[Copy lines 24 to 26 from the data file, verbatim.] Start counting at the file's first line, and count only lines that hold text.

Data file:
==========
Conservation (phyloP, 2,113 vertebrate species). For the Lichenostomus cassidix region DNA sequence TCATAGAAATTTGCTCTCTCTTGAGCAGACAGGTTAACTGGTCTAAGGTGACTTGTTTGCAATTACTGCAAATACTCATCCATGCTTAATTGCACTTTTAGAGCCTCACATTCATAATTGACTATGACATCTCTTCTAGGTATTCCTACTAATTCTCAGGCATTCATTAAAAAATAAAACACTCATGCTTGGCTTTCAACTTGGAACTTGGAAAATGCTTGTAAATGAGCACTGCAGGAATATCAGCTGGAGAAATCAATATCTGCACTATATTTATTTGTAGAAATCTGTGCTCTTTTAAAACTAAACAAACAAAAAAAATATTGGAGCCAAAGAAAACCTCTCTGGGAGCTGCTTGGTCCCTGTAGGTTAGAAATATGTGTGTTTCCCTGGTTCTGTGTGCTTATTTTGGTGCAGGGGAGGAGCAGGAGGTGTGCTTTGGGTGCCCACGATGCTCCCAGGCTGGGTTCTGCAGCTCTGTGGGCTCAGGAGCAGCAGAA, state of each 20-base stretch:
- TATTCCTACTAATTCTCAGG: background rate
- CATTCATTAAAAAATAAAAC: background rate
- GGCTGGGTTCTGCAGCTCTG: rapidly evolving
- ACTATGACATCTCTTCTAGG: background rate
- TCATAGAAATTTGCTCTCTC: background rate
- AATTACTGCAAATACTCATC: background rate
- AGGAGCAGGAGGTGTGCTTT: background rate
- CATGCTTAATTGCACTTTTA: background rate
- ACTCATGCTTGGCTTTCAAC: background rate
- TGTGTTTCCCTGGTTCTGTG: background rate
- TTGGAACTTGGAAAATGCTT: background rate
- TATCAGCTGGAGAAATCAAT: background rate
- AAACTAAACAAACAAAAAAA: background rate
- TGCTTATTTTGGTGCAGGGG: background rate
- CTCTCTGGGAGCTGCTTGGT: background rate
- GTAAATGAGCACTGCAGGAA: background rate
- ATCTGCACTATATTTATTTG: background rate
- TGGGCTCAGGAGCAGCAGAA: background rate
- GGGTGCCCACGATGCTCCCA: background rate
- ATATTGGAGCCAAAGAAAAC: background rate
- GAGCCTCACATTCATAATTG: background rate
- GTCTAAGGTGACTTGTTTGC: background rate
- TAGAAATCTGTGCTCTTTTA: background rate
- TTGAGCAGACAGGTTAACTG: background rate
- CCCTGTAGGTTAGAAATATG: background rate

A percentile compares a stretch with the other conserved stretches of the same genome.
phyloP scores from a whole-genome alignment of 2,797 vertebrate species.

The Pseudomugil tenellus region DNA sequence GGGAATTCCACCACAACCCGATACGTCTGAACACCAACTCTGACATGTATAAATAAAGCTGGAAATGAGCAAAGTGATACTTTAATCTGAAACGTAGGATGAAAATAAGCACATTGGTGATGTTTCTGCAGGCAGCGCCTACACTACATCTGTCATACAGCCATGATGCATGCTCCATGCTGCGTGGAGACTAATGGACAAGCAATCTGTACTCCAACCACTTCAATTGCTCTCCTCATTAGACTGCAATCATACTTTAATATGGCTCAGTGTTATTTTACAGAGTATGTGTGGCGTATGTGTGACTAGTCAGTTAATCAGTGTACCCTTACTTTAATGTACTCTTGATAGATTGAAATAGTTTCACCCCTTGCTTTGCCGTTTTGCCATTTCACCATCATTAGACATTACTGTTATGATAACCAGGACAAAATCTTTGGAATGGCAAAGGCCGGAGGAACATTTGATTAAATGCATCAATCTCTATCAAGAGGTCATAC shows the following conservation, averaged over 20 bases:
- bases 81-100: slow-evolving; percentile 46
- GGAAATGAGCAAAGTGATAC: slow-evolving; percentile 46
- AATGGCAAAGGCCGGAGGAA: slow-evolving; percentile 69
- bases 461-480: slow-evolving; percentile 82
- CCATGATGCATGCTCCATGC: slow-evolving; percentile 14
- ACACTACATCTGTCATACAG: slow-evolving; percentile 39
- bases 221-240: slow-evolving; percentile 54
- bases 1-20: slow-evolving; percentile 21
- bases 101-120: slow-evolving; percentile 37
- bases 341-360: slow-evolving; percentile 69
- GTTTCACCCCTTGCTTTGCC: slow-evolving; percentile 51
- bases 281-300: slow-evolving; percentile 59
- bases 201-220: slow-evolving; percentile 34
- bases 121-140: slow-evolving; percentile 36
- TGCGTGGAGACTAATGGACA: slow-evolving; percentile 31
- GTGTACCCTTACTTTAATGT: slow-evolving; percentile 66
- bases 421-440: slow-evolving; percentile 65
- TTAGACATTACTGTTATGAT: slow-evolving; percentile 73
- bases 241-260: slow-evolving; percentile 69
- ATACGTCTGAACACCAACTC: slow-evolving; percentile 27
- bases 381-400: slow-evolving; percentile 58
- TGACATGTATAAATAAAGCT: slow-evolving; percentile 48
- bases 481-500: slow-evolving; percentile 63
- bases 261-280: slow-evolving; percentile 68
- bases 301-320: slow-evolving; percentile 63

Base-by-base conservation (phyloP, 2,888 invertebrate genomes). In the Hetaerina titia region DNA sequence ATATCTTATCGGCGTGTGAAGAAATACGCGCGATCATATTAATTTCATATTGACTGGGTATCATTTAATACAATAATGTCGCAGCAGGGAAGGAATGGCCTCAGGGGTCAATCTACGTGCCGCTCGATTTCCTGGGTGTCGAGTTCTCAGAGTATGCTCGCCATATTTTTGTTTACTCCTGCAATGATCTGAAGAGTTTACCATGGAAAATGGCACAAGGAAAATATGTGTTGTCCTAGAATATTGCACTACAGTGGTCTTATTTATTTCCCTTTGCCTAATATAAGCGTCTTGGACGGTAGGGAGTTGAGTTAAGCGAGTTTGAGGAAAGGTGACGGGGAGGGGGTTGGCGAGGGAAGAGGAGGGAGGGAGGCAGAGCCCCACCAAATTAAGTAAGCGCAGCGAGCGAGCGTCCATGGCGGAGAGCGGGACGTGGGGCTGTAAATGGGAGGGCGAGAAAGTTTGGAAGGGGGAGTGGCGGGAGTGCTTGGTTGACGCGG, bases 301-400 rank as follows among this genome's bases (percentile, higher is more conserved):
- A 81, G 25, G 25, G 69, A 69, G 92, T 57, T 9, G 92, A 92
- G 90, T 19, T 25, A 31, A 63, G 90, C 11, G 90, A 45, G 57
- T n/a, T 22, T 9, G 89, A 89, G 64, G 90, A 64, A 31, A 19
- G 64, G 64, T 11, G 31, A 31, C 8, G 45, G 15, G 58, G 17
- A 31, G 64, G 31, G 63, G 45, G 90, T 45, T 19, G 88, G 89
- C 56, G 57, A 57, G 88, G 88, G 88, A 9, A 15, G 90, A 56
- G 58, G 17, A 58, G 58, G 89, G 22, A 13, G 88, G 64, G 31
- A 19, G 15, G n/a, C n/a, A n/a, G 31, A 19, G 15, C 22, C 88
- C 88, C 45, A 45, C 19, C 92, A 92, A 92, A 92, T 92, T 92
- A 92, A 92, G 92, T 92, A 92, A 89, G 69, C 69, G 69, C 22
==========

- TAGAAATCTGTGCTCTTTTA: background rate
- TTGAGCAGACAGGTTAACTG: background rate
- CCCTGTAGGTTAGAAATATG: background rate